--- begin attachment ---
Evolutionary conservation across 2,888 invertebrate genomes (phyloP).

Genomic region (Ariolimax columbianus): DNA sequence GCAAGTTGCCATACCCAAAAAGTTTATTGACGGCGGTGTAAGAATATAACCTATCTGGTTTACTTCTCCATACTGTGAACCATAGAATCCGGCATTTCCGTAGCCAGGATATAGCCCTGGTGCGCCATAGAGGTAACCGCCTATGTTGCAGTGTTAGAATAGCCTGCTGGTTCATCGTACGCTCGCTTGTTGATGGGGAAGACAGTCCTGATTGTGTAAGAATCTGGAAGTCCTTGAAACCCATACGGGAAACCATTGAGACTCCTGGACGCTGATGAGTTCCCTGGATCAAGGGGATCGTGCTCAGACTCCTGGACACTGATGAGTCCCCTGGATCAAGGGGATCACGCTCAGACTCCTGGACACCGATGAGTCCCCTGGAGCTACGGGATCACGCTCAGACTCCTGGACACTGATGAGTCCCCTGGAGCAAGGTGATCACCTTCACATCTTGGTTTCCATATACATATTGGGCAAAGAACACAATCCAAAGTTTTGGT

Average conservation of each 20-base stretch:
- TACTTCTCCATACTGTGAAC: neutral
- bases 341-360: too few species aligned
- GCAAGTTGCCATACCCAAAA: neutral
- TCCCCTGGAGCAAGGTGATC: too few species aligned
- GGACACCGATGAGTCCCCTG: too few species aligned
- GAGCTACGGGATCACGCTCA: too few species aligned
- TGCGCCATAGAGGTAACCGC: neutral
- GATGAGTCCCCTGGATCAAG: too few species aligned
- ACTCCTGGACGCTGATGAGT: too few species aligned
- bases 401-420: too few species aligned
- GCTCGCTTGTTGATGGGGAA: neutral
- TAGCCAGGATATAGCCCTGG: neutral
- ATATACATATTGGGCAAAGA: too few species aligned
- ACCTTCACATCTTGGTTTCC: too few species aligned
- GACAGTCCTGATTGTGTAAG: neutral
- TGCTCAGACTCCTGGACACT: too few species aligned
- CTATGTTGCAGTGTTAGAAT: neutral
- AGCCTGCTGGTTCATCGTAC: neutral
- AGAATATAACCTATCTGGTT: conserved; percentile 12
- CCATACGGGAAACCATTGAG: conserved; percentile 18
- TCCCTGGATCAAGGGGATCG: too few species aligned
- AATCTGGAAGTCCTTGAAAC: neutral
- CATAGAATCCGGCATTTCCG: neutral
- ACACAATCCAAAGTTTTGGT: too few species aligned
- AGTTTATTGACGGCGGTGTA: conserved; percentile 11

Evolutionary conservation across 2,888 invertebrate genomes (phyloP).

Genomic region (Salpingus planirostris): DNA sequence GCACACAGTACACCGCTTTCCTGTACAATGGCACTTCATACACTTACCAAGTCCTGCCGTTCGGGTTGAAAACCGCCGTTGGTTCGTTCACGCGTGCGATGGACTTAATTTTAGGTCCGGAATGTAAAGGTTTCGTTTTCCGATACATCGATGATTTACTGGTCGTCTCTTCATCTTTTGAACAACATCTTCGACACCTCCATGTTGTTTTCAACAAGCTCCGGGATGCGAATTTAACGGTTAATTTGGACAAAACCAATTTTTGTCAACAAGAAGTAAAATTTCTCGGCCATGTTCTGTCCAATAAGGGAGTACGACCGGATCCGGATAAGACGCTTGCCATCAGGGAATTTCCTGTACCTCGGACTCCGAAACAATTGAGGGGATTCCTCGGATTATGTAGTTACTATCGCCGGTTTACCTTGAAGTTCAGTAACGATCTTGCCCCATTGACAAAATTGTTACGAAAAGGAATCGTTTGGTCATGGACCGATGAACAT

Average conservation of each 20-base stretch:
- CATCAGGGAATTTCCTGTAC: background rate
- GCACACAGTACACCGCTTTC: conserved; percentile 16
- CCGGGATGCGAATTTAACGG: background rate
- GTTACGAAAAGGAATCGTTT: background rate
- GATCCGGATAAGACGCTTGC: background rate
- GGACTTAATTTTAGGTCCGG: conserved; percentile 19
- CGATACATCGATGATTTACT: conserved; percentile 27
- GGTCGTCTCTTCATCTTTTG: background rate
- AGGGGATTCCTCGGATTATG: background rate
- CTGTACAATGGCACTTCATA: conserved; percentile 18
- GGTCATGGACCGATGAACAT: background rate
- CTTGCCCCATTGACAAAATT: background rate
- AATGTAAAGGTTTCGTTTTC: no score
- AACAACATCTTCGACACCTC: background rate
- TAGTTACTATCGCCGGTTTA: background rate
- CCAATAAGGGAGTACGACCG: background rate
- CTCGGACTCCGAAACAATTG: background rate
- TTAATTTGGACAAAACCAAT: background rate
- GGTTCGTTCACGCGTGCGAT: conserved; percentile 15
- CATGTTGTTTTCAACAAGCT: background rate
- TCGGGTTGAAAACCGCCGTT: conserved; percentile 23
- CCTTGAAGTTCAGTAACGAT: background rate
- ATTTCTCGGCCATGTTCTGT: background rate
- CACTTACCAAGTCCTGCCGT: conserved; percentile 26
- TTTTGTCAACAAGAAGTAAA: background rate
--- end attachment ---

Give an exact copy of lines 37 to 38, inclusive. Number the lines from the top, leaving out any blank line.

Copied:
- GGACTTAATTTTAGGTCCGG: conserved; percentile 19
- CGATACATCGATGATTTACT: conserved; percentile 27